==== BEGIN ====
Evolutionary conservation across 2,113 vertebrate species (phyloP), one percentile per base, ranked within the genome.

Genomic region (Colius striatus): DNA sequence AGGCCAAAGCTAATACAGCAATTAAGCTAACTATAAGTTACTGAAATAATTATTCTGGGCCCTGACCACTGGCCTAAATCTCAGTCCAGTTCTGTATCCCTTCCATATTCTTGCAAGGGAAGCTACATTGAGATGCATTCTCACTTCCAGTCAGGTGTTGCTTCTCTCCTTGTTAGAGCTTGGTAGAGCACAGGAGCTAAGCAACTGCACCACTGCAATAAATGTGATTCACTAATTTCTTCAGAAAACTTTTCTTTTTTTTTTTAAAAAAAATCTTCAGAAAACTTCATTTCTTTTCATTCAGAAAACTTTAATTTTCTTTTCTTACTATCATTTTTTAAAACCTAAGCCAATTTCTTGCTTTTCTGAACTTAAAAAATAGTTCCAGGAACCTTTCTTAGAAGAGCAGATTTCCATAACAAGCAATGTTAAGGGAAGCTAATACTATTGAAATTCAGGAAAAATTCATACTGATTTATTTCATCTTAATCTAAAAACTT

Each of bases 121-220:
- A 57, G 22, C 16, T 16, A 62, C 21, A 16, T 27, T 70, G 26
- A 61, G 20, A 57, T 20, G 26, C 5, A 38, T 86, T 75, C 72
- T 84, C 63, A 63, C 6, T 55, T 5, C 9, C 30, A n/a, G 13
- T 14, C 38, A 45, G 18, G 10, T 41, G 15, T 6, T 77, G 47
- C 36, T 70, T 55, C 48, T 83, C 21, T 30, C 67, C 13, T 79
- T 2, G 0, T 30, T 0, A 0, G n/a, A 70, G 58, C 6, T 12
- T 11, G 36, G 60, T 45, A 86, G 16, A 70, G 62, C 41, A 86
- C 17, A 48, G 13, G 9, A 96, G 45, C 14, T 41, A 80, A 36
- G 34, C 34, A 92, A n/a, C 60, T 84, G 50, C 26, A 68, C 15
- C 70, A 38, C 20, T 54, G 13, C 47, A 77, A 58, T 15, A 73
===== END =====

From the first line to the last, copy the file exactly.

Evolutionary conservation across 2,113 vertebrate species (phyloP), one percentile per base, ranked within the genome.

Genomic region (Colius striatus): DNA sequence AGGCCAAAGCTAATACAGCAATTAAGCTAACTATAAGTTACTGAAATAATTATTCTGGGCCCTGACCACTGGCCTAAATCTCAGTCCAGTTCTGTATCCCTTCCATATTCTTGCAAGGGAAGCTACATTGAGATGCATTCTCACTTCCAGTCAGGTGTTGCTTCTCTCCTTGTTAGAGCTTGGTAGAGCACAGGAGCTAAGCAACTGCACCACTGCAATAAATGTGATTCACTAATTTCTTCAGAAAACTTTTCTTTTTTTTTTTAAAAAAAATCTTCAGAAAACTTCATTTCTTTTCATTCAGAAAACTTTAATTTTCTTTTCTTACTATCATTTTTTAAAACCTAAGCCAATTTCTTGCTTTTCTGAACTTAAAAAATAGTTCCAGGAACCTTTCTTAGAAGAGCAGATTTCCATAACAAGCAATGTTAAGGGAAGCTAATACTATTGAAATTCAGGAAAAATTCATACTGATTTATTTCATCTTAATCTAAAAACTT

Each of bases 121-220:
- A 57, G 22, C 16, T 16, A 62, C 21, A 16, T 27, T 70, G 26
- A 61, G 20, A 57, T 20, G 26, C 5, A 38, T 86, T 75, C 72
- T 84, C 63, A 63, C 6, T 55, T 5, C 9, C 30, A n/a, G 13
- T 14, C 38, A 45, G 18, G 10, T 41, G 15, T 6, T 77, G 47
- C 36, T 70, T 55, C 48, T 83, C 21, T 30, C 67, C 13, T 79
- T 2, G 0, T 30, T 0, A 0, G n/a, A 70, G 58, C 6, T 12
- T 11, G 36, G 60, T 45, A 86, G 16, A 70, G 62, C 41, A 86
- C 17, A 48, G 13, G 9, A 96, G 45, C 14, T 41, A 80, A 36
- G 34, C 34, A 92, A n/a, C 60, T 84, G 50, C 26, A 68, C 15
- C 70, A 38, C 20, T 54, G 13, C 47, A 77, A 58, T 15, A 73